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Global trends in fibre prices, production and consumption, September-October 2006
published in Issue 125, September-October 2006
World fibre production fell by 2.4% in 2005. The cause of the decline was a 6.9% drop in raw cotton output. Man-made fibre production increased, although growth was confined to China and South-East Asia. The bulk of the increase in man-made fibre production was attributable to growth in synthetics, especially polyester. However, cellulosic fibre output grew faster. The fall in cotton output led to a 6.5% decline in natural fibre production in 2005. As a result, the share of natural fibres in global fibre production fell to 42.9%, thus reversing some of the gains made in the previous year. Meanwhile, lower prices led to an increase in wool consumption—although the increase was only 0.8%.
The cotton price rose from a low of 48.60 cents/lb in December 2004 to 58.85 cents/lb in October 2006. For the 2005/06 crop year as a whole (August 1, 2005-July 31, 2006), the average price was 57 cents/lb—6.1% higher than in the previous year. Furthermore, the price is predicted to increase by 12.3% to 64 cents/lb in 2006/07 as stocks diminish. Meanwhile, demand will rise by 3.2%, according to the EIU, although this is much slower than the 6.9% increase recorded for 2005/06 despite higher usage in China and South Asia. Output will also rise in 2006/07, assuming that growing conditions are reasonable, as firmer prices encourage plantings. Furthermore, the crop is expected to be the second highest on record—although the increase will be confined to only 1.2%, according to the US Department of Agriculture (USDA).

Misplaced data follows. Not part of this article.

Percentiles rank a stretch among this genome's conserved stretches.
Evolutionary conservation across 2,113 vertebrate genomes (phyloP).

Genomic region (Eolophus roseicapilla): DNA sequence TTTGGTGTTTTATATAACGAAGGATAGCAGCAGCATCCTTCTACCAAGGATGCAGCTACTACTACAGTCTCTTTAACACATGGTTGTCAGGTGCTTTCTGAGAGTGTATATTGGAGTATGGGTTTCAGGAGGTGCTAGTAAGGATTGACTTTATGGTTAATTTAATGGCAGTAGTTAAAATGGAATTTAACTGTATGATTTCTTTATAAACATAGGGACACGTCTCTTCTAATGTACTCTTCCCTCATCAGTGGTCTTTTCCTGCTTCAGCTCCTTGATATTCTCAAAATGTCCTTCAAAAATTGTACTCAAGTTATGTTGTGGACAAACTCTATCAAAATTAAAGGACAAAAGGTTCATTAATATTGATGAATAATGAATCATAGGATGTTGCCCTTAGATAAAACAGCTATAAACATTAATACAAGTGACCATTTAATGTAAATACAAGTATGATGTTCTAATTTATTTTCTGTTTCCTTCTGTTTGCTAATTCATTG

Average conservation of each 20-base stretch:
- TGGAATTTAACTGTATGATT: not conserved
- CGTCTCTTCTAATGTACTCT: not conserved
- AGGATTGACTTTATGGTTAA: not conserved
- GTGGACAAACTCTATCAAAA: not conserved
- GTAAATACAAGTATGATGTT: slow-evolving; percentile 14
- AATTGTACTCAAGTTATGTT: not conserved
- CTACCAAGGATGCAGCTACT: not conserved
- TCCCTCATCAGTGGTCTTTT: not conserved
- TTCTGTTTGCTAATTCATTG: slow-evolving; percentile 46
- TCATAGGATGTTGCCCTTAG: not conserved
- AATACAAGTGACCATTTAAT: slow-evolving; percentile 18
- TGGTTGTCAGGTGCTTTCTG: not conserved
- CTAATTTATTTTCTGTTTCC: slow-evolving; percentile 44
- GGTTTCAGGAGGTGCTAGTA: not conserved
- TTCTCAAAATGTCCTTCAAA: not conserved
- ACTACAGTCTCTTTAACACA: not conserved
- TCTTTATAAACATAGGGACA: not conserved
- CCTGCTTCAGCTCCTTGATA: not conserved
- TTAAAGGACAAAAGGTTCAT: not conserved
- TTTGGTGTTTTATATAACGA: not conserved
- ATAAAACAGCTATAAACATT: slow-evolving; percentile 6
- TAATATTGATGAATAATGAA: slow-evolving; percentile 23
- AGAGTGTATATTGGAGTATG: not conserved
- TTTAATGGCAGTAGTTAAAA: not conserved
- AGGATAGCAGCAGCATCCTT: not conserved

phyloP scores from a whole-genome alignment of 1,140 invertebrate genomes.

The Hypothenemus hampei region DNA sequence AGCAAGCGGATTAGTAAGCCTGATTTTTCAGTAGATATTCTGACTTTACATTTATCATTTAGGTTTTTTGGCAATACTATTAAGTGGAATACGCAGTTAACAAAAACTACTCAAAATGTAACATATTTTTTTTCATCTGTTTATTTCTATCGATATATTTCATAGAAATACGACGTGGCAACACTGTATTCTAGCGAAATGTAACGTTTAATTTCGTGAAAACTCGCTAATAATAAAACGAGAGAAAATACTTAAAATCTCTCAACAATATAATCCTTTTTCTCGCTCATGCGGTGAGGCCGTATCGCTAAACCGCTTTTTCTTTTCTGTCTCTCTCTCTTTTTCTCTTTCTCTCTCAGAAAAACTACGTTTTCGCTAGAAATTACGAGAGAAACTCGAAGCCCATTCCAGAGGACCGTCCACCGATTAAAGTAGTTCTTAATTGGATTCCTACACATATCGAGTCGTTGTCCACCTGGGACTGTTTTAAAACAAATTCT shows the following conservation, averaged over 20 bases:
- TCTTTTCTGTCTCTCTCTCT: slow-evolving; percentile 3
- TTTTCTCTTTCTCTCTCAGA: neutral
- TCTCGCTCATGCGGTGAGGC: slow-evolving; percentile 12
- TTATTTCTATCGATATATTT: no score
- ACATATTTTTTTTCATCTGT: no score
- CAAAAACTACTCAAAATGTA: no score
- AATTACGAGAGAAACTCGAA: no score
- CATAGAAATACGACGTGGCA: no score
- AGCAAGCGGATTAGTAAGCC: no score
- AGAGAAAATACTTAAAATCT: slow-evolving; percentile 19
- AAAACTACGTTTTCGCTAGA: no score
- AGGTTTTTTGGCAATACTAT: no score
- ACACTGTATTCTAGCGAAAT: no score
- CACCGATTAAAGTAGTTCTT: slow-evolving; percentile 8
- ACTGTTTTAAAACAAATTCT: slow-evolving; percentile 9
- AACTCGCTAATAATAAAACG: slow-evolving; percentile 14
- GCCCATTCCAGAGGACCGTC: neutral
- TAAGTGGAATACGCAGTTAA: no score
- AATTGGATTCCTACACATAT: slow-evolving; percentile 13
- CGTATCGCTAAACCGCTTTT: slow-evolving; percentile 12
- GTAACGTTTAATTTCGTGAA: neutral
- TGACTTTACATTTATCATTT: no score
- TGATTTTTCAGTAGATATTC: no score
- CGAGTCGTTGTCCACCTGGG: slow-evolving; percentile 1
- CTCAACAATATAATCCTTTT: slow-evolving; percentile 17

Wool prices have crept back up, despite competition from man-made fibres and the maintenance of healthy stock levels. Although stocks have fallen, they still represent a comfortable proportion of annual output. However, global demand for wool fibre is being sustained largely by consumption in China. Elsewhere, it is being depressed by the restructuring of the textile industries in industrialised countries. The outlook is for some further firming of prices in 2006/07 while stocks are expected to remain at current levels as supply and demand remain more or less in balance.
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